There are other problems with the notion that morality is based on whatever society says.  If something is right or wrong based solely on whatever society says, then moral reformers, by definition, would be “immoral” because they are defying that which society says is “right”.  Based on that sort of reasoning, we would have to condemn German theologian Dietrich Bonhoeffer for standing up against Hitler and the Nazi party when he spoke out against their crimes against the Jews.  We must also condemn Corrie ten Boom for going against society’s wishes by hiding and protecting Jews from the Nazis.  William Wilberforce would have been a “criminal” for defying society and fighting against the slave trade.  In our own country, Dr. Martin Luther King, Jr. would have been considered “immoral” by that definition because he disobeyed racial segregation that was put into place by a society that had already determined what was “right”.  By the way, this is why I often ask the relativist if they believe that racism was wrong before the Civil Rights Movement.  If right and wrong are simply determined by a majority vote, then we lose the only foundation on which to say that racism is objectively wrong or truly wrong.  At best, we would be forced by our own twisted logic to say that racism is only “wrong” for now, but that may change in the future as society changes.  Now that is a frightening thought.

If there is a lesson to be learned in all of this, it is best learned by looking back in history at the Nuremberg trials in 1945 where the leaders of the Nazi party were put on trial for war crimes.  Throughout the proceedings, the defendants insisted that the Allies had no business trying them for war crimes because they (the Nazis) were operating according to the laws of their country-  they were doing what was “right” for their society.  If that’s true, if right and wrong are determined by society, then the International Military Tribunal would have never been in a position to bring charges against those who masterminded the Holocaust.  The only way that any society can be judged as “immoral” is on the basis of an external standard of what is right-  a Moral Law that transcends culture.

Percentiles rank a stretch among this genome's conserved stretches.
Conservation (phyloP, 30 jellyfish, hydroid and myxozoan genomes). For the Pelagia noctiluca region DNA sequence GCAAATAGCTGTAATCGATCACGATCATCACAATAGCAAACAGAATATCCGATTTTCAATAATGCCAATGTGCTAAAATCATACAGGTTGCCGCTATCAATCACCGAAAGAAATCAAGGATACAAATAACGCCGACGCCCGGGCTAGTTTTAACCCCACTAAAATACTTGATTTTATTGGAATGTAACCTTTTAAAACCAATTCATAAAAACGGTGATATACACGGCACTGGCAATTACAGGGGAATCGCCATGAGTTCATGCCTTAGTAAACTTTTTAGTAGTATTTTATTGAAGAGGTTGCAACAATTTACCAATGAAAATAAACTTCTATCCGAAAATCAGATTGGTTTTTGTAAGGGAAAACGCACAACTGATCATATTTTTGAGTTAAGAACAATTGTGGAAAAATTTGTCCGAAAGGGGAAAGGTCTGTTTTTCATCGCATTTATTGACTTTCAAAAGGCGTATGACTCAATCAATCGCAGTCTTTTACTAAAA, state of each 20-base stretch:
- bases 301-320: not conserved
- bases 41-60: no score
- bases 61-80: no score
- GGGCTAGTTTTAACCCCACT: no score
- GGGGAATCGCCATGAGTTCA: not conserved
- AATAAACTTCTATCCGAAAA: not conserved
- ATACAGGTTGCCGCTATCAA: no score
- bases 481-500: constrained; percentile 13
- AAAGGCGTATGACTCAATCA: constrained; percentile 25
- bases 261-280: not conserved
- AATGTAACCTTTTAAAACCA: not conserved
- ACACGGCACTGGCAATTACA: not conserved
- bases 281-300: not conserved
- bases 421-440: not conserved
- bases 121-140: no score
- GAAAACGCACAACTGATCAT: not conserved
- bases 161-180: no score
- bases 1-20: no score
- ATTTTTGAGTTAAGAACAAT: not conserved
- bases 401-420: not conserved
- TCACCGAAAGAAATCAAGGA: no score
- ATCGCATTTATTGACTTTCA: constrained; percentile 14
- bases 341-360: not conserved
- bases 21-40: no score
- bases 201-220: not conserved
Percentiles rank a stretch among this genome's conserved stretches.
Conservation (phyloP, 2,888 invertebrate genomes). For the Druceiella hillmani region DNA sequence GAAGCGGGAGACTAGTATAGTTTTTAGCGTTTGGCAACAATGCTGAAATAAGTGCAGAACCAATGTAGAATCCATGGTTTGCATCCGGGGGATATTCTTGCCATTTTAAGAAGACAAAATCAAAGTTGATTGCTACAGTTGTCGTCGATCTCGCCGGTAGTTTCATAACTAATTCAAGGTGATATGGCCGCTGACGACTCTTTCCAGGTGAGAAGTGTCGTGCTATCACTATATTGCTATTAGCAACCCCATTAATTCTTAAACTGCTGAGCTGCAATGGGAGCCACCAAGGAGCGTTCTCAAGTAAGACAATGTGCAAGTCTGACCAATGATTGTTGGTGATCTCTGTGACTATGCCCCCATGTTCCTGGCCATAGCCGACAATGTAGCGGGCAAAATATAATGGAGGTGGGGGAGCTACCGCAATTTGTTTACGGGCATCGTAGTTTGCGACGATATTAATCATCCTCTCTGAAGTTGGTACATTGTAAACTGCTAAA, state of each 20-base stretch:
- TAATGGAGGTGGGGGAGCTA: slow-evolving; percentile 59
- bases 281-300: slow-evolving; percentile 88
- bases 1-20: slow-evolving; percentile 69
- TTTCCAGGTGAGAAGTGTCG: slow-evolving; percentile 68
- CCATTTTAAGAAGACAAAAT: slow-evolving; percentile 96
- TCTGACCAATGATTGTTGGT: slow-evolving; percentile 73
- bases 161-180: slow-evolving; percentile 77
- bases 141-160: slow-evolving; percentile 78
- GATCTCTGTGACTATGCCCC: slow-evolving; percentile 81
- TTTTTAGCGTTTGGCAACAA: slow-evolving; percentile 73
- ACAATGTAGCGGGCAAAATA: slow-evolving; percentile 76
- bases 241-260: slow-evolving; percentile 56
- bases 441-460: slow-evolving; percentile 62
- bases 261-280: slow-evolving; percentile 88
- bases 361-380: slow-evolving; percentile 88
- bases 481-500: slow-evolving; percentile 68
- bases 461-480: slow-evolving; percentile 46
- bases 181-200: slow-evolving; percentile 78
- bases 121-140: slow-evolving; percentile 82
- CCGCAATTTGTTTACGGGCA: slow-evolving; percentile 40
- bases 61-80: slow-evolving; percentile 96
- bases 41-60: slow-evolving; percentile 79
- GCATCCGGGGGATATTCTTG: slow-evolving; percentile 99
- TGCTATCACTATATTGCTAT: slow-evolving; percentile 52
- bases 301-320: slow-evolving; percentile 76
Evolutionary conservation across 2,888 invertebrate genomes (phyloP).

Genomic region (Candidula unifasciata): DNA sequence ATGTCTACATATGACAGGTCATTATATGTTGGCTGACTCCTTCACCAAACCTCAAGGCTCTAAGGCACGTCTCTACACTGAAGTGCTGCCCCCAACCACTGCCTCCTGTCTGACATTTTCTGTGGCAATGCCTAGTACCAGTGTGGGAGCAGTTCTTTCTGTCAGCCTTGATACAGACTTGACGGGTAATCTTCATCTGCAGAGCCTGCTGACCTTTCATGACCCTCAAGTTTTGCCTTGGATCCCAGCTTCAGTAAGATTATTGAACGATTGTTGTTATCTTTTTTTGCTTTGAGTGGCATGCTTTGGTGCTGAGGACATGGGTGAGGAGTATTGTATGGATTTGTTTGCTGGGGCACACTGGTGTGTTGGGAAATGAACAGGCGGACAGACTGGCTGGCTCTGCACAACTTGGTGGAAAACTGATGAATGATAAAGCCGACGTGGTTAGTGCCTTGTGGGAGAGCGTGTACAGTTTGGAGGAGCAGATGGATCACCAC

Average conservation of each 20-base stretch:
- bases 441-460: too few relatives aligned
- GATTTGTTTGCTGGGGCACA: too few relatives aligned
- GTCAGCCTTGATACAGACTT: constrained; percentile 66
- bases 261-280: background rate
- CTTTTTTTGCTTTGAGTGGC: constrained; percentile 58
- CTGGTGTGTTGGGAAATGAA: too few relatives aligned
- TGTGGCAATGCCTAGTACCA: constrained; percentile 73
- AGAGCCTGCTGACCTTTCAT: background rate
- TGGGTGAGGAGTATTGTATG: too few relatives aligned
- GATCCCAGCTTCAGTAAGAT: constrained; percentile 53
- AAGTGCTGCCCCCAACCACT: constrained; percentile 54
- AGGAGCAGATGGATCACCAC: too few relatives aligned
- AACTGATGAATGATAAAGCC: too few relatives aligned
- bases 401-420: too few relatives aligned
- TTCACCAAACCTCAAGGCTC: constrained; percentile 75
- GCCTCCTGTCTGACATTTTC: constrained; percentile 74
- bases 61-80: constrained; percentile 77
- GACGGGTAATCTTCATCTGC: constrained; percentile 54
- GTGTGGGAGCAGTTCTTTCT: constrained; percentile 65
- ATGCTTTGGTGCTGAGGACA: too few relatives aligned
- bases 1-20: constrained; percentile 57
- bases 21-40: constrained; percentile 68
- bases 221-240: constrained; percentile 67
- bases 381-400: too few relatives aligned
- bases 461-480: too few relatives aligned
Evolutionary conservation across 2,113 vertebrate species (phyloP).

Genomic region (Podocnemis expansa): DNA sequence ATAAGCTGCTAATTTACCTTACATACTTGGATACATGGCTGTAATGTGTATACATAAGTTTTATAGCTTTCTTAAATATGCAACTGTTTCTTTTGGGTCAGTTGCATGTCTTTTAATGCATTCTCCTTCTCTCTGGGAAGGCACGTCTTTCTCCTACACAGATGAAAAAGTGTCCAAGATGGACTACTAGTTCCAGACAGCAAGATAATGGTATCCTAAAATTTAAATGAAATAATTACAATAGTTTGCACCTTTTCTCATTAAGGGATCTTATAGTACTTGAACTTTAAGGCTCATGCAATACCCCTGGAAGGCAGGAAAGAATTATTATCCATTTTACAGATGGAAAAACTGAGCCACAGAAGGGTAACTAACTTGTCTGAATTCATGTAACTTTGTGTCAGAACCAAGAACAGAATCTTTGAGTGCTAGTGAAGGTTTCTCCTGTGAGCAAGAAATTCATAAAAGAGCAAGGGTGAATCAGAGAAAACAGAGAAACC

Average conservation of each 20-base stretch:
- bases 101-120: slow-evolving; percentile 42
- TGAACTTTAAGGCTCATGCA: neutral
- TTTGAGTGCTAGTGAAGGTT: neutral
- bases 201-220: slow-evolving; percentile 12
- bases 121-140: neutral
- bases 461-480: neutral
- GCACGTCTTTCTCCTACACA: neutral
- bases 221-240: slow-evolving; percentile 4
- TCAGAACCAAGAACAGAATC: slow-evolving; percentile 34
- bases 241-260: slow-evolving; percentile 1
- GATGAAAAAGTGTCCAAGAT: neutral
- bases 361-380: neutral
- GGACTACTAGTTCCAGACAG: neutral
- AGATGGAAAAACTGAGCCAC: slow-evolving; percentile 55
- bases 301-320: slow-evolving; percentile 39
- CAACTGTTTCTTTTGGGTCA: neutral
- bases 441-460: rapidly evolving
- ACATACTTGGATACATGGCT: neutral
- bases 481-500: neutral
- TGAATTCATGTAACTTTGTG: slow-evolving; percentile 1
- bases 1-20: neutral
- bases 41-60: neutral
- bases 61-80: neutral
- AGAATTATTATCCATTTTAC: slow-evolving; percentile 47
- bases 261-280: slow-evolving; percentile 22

I am convinced that a Moral Law of such supreme authority and power can only come from God as the Supreme Lawgiver.  Undoubtedly, there are many people who will stridently disagree with me.  I would only remind them that in disagreeing with me, they are also disagreeing with Wilberforce, Bonhoeffer, ten Boom, and Dr. King, all of whom shared my conviction.  One thing is for sure, justice would have never been served if the Nazis had succeeded in convincing the Tribunal and the rest of the world that right and wrong are determined by society.